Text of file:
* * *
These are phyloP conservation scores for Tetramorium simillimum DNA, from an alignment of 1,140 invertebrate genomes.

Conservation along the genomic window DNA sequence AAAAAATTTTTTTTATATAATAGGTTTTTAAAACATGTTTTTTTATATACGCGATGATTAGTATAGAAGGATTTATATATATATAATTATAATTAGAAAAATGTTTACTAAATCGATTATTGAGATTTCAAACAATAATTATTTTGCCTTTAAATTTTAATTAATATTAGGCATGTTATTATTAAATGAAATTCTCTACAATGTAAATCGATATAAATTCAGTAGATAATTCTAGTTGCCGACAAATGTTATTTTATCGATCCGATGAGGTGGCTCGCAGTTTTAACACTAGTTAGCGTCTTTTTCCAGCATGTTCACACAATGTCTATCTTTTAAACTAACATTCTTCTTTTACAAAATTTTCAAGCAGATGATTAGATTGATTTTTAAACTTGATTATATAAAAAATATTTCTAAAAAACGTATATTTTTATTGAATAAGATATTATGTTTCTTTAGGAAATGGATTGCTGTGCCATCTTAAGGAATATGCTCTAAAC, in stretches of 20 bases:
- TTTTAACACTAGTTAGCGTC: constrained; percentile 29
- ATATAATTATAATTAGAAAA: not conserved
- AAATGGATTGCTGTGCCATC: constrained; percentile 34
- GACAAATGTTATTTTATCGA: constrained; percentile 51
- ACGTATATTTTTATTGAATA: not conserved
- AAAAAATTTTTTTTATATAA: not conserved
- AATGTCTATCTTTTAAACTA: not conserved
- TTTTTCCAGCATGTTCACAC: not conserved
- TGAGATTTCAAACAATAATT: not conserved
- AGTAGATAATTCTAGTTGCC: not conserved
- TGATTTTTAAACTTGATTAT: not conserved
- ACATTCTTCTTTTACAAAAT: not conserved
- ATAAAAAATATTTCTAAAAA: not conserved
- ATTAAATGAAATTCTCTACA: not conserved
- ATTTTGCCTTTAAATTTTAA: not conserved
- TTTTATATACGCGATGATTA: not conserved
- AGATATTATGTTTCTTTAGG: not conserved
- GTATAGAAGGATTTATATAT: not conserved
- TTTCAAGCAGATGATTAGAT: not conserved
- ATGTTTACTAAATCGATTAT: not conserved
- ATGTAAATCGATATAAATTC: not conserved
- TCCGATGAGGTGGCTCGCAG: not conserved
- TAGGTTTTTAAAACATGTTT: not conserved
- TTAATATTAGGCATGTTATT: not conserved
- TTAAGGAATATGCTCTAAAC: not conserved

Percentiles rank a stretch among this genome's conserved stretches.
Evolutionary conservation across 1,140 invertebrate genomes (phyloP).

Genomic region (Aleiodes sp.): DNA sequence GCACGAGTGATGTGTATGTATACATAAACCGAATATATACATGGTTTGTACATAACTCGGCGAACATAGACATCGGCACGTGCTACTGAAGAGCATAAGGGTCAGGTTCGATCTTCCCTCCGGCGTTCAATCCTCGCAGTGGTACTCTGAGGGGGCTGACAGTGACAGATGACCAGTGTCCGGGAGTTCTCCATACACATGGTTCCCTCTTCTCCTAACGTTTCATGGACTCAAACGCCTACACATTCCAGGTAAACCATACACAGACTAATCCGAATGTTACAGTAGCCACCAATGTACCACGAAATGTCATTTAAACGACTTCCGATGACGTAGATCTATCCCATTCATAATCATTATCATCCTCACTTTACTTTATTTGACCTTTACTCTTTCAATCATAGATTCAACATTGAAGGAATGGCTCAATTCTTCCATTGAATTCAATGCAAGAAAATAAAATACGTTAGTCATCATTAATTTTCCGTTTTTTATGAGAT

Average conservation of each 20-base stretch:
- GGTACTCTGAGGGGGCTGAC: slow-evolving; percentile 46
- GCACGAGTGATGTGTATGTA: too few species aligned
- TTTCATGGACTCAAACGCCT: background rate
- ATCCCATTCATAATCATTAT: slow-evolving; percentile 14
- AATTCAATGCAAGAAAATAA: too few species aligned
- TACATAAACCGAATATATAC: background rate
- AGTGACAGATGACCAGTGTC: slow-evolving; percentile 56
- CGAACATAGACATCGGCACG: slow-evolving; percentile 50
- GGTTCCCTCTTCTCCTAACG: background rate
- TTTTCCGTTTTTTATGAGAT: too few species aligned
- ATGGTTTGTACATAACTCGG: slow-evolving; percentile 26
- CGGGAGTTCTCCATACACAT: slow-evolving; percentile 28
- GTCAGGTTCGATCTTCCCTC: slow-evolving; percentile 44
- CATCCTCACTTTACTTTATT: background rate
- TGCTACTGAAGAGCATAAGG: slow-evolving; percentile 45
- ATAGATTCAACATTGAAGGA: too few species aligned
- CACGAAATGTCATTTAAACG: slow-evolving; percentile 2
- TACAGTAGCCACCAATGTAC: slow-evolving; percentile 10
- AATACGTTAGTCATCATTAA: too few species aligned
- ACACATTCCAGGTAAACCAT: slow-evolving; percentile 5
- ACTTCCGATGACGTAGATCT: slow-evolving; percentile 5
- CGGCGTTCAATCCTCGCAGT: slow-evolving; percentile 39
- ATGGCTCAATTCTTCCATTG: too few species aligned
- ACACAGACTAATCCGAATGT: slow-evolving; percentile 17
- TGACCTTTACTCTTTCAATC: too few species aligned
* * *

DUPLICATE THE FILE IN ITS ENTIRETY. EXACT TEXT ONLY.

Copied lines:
These are phyloP conservation scores for Tetramorium simillimum DNA, from an alignment of 1,140 invertebrate genomes.

Conservation along the genomic window DNA sequence AAAAAATTTTTTTTATATAATAGGTTTTTAAAACATGTTTTTTTATATACGCGATGATTAGTATAGAAGGATTTATATATATATAATTATAATTAGAAAAATGTTTACTAAATCGATTATTGAGATTTCAAACAATAATTATTTTGCCTTTAAATTTTAATTAATATTAGGCATGTTATTATTAAATGAAATTCTCTACAATGTAAATCGATATAAATTCAGTAGATAATTCTAGTTGCCGACAAATGTTATTTTATCGATCCGATGAGGTGGCTCGCAGTTTTAACACTAGTTAGCGTCTTTTTCCAGCATGTTCACACAATGTCTATCTTTTAAACTAACATTCTTCTTTTACAAAATTTTCAAGCAGATGATTAGATTGATTTTTAAACTTGATTATATAAAAAATATTTCTAAAAAACGTATATTTTTATTGAATAAGATATTATGTTTCTTTAGGAAATGGATTGCTGTGCCATCTTAAGGAATATGCTCTAAAC, in stretches of 20 bases:
- TTTTAACACTAGTTAGCGTC: constrained; percentile 29
- ATATAATTATAATTAGAAAA: not conserved
- AAATGGATTGCTGTGCCATC: constrained; percentile 34
- GACAAATGTTATTTTATCGA: constrained; percentile 51
- ACGTATATTTTTATTGAATA: not conserved
- AAAAAATTTTTTTTATATAA: not conserved
- AATGTCTATCTTTTAAACTA: not conserved
- TTTTTCCAGCATGTTCACAC: not conserved
- TGAGATTTCAAACAATAATT: not conserved
- AGTAGATAATTCTAGTTGCC: not conserved
- TGATTTTTAAACTTGATTAT: not conserved
- ACATTCTTCTTTTACAAAAT: not conserved
- ATAAAAAATATTTCTAAAAA: not conserved
- ATTAAATGAAATTCTCTACA: not conserved
- ATTTTGCCTTTAAATTTTAA: not conserved
- TTTTATATACGCGATGATTA: not conserved
- AGATATTATGTTTCTTTAGG: not conserved
- GTATAGAAGGATTTATATAT: not conserved
- TTTCAAGCAGATGATTAGAT: not conserved
- ATGTTTACTAAATCGATTAT: not conserved
- ATGTAAATCGATATAAATTC: not conserved
- TCCGATGAGGTGGCTCGCAG: not conserved
- TAGGTTTTTAAAACATGTTT: not conserved
- TTAATATTAGGCATGTTATT: not conserved
- TTAAGGAATATGCTCTAAAC: not conserved

Percentiles rank a stretch among this genome's conserved stretches.
Evolutionary conservation across 1,140 invertebrate genomes (phyloP).

Genomic region (Aleiodes sp.): DNA sequence GCACGAGTGATGTGTATGTATACATAAACCGAATATATACATGGTTTGTACATAACTCGGCGAACATAGACATCGGCACGTGCTACTGAAGAGCATAAGGGTCAGGTTCGATCTTCCCTCCGGCGTTCAATCCTCGCAGTGGTACTCTGAGGGGGCTGACAGTGACAGATGACCAGTGTCCGGGAGTTCTCCATACACATGGTTCCCTCTTCTCCTAACGTTTCATGGACTCAAACGCCTACACATTCCAGGTAAACCATACACAGACTAATCCGAATGTTACAGTAGCCACCAATGTACCACGAAATGTCATTTAAACGACTTCCGATGACGTAGATCTATCCCATTCATAATCATTATCATCCTCACTTTACTTTATTTGACCTTTACTCTTTCAATCATAGATTCAACATTGAAGGAATGGCTCAATTCTTCCATTGAATTCAATGCAAGAAAATAAAATACGTTAGTCATCATTAATTTTCCGTTTTTTATGAGAT

Average conservation of each 20-base stretch:
- GGTACTCTGAGGGGGCTGAC: slow-evolving; percentile 46
- GCACGAGTGATGTGTATGTA: too few species aligned
- TTTCATGGACTCAAACGCCT: background rate
- ATCCCATTCATAATCATTAT: slow-evolving; percentile 14
- AATTCAATGCAAGAAAATAA: too few species aligned
- TACATAAACCGAATATATAC: background rate
- AGTGACAGATGACCAGTGTC: slow-evolving; percentile 56
- CGAACATAGACATCGGCACG: slow-evolving; percentile 50
- GGTTCCCTCTTCTCCTAACG: background rate
- TTTTCCGTTTTTTATGAGAT: too few species aligned
- ATGGTTTGTACATAACTCGG: slow-evolving; percentile 26
- CGGGAGTTCTCCATACACAT: slow-evolving; percentile 28
- GTCAGGTTCGATCTTCCCTC: slow-evolving; percentile 44
- CATCCTCACTTTACTTTATT: background rate
- TGCTACTGAAGAGCATAAGG: slow-evolving; percentile 45
- ATAGATTCAACATTGAAGGA: too few species aligned
- CACGAAATGTCATTTAAACG: slow-evolving; percentile 2
- TACAGTAGCCACCAATGTAC: slow-evolving; percentile 10
- AATACGTTAGTCATCATTAA: too few species aligned
- ACACATTCCAGGTAAACCAT: slow-evolving; percentile 5
- ACTTCCGATGACGTAGATCT: slow-evolving; percentile 5
- CGGCGTTCAATCCTCGCAGT: slow-evolving; percentile 39
- ATGGCTCAATTCTTCCATTG: too few species aligned
- ACACAGACTAATCCGAATGT: slow-evolving; percentile 17
- TGACCTTTACTCTTTCAATC: too few species aligned